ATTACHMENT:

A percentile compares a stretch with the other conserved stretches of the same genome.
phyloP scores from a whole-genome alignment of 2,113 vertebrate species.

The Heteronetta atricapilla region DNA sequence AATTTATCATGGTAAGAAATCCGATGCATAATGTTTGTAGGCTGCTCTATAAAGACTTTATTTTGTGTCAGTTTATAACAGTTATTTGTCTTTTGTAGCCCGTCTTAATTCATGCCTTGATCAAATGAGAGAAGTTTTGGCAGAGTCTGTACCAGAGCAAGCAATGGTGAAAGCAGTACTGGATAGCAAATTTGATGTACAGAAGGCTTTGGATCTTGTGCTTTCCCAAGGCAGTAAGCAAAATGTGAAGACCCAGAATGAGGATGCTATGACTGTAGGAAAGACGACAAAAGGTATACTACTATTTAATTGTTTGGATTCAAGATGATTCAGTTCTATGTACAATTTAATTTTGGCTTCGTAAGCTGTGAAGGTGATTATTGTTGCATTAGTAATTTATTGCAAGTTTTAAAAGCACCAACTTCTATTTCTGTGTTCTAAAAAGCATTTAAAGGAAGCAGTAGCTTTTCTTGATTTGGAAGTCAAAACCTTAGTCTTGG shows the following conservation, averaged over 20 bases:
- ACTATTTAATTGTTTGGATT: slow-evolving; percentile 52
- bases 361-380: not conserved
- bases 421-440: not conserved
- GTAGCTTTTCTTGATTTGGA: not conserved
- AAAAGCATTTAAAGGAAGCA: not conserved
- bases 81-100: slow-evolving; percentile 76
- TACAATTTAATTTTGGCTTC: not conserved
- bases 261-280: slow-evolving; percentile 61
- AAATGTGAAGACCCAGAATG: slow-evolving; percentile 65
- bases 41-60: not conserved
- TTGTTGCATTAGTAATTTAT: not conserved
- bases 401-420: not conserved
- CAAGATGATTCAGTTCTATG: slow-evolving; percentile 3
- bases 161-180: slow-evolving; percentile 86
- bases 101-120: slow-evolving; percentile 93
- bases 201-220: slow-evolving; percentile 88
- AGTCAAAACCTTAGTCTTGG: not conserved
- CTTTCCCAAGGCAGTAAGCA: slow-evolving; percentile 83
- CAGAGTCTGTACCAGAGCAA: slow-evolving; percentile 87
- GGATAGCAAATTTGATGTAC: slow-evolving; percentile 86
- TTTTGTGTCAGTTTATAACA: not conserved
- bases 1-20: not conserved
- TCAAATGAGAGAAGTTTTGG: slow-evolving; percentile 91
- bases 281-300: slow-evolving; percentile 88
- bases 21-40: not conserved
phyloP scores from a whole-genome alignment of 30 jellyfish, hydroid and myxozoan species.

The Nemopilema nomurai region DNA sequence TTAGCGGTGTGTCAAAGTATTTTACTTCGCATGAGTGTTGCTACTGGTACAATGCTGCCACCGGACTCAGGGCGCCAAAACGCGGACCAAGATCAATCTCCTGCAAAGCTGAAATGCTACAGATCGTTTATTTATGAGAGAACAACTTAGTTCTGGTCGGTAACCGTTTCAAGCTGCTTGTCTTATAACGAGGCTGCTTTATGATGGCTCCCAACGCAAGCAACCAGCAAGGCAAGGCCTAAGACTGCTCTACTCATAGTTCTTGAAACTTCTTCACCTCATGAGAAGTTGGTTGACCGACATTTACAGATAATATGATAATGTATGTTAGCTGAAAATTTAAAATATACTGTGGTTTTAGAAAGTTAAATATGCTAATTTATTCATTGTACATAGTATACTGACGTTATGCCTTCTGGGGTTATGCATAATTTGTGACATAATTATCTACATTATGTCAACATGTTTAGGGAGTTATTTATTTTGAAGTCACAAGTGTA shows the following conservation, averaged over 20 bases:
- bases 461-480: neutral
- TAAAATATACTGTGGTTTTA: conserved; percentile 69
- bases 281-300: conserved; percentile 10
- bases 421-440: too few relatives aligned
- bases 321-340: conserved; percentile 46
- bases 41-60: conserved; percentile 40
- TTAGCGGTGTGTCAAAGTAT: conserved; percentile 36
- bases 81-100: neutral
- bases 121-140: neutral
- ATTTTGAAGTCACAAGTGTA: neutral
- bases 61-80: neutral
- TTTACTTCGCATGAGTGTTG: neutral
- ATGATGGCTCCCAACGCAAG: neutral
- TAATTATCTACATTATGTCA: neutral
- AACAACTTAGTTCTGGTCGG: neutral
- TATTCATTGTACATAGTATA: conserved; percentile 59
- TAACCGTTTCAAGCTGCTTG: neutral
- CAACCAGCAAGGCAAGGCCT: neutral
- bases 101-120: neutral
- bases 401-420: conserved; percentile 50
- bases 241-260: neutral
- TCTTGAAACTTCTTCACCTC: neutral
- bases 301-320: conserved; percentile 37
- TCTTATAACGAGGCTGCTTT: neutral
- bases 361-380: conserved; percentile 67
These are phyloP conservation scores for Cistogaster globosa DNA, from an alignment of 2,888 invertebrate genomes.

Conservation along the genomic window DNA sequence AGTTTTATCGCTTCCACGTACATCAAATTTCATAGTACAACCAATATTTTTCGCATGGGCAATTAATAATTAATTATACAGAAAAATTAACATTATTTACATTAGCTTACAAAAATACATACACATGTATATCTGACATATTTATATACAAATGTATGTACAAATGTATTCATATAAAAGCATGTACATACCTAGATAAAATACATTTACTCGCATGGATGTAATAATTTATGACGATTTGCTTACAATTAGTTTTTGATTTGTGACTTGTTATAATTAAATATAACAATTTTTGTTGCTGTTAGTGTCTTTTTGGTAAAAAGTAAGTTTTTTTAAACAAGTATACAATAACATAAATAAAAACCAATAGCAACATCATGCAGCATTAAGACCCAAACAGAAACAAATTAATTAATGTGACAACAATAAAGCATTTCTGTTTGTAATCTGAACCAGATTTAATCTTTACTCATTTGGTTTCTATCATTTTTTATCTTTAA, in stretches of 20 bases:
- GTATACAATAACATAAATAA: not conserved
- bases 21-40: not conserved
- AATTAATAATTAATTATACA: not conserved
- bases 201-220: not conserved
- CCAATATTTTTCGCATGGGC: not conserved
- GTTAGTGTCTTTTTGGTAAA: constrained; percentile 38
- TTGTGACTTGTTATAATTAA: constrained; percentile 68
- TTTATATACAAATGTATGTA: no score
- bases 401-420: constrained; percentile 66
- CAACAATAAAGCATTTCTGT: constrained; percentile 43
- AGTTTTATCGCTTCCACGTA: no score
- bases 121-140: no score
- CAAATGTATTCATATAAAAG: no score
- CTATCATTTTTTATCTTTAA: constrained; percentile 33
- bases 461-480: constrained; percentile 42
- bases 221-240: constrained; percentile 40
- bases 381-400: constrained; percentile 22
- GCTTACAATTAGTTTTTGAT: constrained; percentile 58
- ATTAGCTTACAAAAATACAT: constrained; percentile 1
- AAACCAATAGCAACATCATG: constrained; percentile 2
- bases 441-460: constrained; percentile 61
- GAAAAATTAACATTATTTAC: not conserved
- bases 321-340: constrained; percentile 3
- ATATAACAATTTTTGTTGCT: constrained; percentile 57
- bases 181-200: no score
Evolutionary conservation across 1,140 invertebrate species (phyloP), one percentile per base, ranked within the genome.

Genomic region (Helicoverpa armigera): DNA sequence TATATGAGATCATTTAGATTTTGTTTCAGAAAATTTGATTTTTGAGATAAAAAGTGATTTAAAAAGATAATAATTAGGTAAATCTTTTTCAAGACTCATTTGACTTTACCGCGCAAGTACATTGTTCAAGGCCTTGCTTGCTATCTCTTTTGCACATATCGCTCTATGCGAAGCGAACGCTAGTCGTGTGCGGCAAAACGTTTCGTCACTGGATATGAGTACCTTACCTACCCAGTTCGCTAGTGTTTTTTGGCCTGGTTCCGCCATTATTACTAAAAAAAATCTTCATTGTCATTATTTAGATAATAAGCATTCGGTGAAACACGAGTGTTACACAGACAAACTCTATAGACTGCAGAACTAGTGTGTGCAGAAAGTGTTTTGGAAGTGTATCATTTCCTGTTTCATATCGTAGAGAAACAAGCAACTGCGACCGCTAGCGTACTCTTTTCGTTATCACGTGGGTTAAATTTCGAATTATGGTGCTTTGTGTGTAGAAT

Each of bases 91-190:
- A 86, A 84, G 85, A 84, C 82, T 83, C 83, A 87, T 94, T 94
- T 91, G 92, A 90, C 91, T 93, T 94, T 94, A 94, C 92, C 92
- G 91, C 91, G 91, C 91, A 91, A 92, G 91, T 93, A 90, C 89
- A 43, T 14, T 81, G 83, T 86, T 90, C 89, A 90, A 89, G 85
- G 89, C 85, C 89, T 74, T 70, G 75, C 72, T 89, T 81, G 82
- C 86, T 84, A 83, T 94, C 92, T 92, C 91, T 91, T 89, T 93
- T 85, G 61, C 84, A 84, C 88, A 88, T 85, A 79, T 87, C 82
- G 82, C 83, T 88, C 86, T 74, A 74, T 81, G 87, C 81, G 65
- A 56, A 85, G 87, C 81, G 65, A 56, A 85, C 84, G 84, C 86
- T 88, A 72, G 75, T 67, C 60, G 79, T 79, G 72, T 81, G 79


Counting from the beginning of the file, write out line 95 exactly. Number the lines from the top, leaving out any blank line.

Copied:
- T 88, A 72, G 75, T 67, C 60, G 79, T 79, G 72, T 81, G 79